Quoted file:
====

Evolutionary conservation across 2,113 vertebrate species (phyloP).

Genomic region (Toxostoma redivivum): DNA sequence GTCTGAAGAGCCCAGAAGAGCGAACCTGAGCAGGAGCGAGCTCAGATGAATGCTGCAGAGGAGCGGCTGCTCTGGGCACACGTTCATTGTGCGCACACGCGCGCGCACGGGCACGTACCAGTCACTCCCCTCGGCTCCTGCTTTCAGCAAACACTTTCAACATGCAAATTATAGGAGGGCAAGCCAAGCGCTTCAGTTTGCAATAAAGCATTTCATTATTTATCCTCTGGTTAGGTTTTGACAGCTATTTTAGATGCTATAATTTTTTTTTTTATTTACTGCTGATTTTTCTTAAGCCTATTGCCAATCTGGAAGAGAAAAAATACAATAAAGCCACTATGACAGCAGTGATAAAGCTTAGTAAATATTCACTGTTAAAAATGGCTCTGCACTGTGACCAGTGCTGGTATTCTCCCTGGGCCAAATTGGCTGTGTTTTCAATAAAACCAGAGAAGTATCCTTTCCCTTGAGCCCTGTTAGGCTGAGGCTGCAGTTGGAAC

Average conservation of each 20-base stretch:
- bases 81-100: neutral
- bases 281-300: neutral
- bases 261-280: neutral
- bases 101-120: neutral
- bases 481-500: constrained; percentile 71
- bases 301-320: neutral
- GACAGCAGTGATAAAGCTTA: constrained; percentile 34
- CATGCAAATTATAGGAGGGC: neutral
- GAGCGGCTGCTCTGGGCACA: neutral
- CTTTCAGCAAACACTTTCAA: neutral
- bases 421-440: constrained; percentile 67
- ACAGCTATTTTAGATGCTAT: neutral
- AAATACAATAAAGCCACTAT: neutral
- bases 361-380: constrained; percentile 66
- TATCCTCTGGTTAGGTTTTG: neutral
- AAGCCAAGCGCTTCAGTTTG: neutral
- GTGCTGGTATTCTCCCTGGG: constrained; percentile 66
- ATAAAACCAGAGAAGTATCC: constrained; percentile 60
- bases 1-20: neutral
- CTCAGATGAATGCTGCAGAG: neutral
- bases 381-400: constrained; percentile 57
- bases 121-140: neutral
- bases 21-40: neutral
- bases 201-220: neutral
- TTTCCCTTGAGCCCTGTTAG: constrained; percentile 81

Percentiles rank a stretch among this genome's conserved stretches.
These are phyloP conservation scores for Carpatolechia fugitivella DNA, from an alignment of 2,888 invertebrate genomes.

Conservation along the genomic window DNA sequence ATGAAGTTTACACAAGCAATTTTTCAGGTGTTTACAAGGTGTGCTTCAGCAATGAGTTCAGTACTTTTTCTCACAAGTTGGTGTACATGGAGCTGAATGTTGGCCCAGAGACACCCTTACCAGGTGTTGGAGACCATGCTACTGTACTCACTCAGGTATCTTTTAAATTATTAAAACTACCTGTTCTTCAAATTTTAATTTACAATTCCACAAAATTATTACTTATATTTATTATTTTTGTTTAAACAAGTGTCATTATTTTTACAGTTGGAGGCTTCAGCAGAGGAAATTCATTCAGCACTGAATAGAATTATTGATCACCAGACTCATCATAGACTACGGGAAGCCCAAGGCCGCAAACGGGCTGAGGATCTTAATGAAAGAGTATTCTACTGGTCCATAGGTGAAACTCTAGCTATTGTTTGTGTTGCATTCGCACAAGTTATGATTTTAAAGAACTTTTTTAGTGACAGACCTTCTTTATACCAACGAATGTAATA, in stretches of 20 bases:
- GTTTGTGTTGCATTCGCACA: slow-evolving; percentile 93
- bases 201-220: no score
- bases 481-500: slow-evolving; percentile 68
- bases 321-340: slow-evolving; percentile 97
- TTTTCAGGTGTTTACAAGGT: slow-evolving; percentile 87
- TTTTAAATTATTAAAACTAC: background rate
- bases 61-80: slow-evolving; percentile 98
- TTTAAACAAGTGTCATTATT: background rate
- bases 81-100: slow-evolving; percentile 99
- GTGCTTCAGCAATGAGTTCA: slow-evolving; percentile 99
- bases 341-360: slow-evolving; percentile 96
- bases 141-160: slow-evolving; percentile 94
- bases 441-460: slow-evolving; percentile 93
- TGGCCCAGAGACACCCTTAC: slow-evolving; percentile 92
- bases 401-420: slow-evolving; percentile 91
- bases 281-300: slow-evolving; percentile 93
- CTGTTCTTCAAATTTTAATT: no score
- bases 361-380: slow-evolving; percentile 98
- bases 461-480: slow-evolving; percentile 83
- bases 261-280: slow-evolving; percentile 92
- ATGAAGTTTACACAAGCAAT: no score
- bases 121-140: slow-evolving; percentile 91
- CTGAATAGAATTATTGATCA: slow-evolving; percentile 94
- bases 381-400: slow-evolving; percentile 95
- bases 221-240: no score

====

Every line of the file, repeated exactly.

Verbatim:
Evolutionary conservation across 2,113 vertebrate species (phyloP).

Genomic region (Toxostoma redivivum): DNA sequence GTCTGAAGAGCCCAGAAGAGCGAACCTGAGCAGGAGCGAGCTCAGATGAATGCTGCAGAGGAGCGGCTGCTCTGGGCACACGTTCATTGTGCGCACACGCGCGCGCACGGGCACGTACCAGTCACTCCCCTCGGCTCCTGCTTTCAGCAAACACTTTCAACATGCAAATTATAGGAGGGCAAGCCAAGCGCTTCAGTTTGCAATAAAGCATTTCATTATTTATCCTCTGGTTAGGTTTTGACAGCTATTTTAGATGCTATAATTTTTTTTTTTATTTACTGCTGATTTTTCTTAAGCCTATTGCCAATCTGGAAGAGAAAAAATACAATAAAGCCACTATGACAGCAGTGATAAAGCTTAGTAAATATTCACTGTTAAAAATGGCTCTGCACTGTGACCAGTGCTGGTATTCTCCCTGGGCCAAATTGGCTGTGTTTTCAATAAAACCAGAGAAGTATCCTTTCCCTTGAGCCCTGTTAGGCTGAGGCTGCAGTTGGAAC

Average conservation of each 20-base stretch:
- bases 81-100: neutral
- bases 281-300: neutral
- bases 261-280: neutral
- bases 101-120: neutral
- bases 481-500: constrained; percentile 71
- bases 301-320: neutral
- GACAGCAGTGATAAAGCTTA: constrained; percentile 34
- CATGCAAATTATAGGAGGGC: neutral
- GAGCGGCTGCTCTGGGCACA: neutral
- CTTTCAGCAAACACTTTCAA: neutral
- bases 421-440: constrained; percentile 67
- ACAGCTATTTTAGATGCTAT: neutral
- AAATACAATAAAGCCACTAT: neutral
- bases 361-380: constrained; percentile 66
- TATCCTCTGGTTAGGTTTTG: neutral
- AAGCCAAGCGCTTCAGTTTG: neutral
- GTGCTGGTATTCTCCCTGGG: constrained; percentile 66
- ATAAAACCAGAGAAGTATCC: constrained; percentile 60
- bases 1-20: neutral
- CTCAGATGAATGCTGCAGAG: neutral
- bases 381-400: constrained; percentile 57
- bases 121-140: neutral
- bases 21-40: neutral
- bases 201-220: neutral
- TTTCCCTTGAGCCCTGTTAG: constrained; percentile 81

Percentiles rank a stretch among this genome's conserved stretches.
These are phyloP conservation scores for Carpatolechia fugitivella DNA, from an alignment of 2,888 invertebrate genomes.

Conservation along the genomic window DNA sequence ATGAAGTTTACACAAGCAATTTTTCAGGTGTTTACAAGGTGTGCTTCAGCAATGAGTTCAGTACTTTTTCTCACAAGTTGGTGTACATGGAGCTGAATGTTGGCCCAGAGACACCCTTACCAGGTGTTGGAGACCATGCTACTGTACTCACTCAGGTATCTTTTAAATTATTAAAACTACCTGTTCTTCAAATTTTAATTTACAATTCCACAAAATTATTACTTATATTTATTATTTTTGTTTAAACAAGTGTCATTATTTTTACAGTTGGAGGCTTCAGCAGAGGAAATTCATTCAGCACTGAATAGAATTATTGATCACCAGACTCATCATAGACTACGGGAAGCCCAAGGCCGCAAACGGGCTGAGGATCTTAATGAAAGAGTATTCTACTGGTCCATAGGTGAAACTCTAGCTATTGTTTGTGTTGCATTCGCACAAGTTATGATTTTAAAGAACTTTTTTAGTGACAGACCTTCTTTATACCAACGAATGTAATA, in stretches of 20 bases:
- GTTTGTGTTGCATTCGCACA: slow-evolving; percentile 93
- bases 201-220: no score
- bases 481-500: slow-evolving; percentile 68
- bases 321-340: slow-evolving; percentile 97
- TTTTCAGGTGTTTACAAGGT: slow-evolving; percentile 87
- TTTTAAATTATTAAAACTAC: background rate
- bases 61-80: slow-evolving; percentile 98
- TTTAAACAAGTGTCATTATT: background rate
- bases 81-100: slow-evolving; percentile 99
- GTGCTTCAGCAATGAGTTCA: slow-evolving; percentile 99
- bases 341-360: slow-evolving; percentile 96
- bases 141-160: slow-evolving; percentile 94
- bases 441-460: slow-evolving; percentile 93
- TGGCCCAGAGACACCCTTAC: slow-evolving; percentile 92
- bases 401-420: slow-evolving; percentile 91
- bases 281-300: slow-evolving; percentile 93
- CTGTTCTTCAAATTTTAATT: no score
- bases 361-380: slow-evolving; percentile 98
- bases 461-480: slow-evolving; percentile 83
- bases 261-280: slow-evolving; percentile 92
- ATGAAGTTTACACAAGCAAT: no score
- bases 121-140: slow-evolving; percentile 91
- CTGAATAGAATTATTGATCA: slow-evolving; percentile 94
- bases 381-400: slow-evolving; percentile 95
- bases 221-240: no score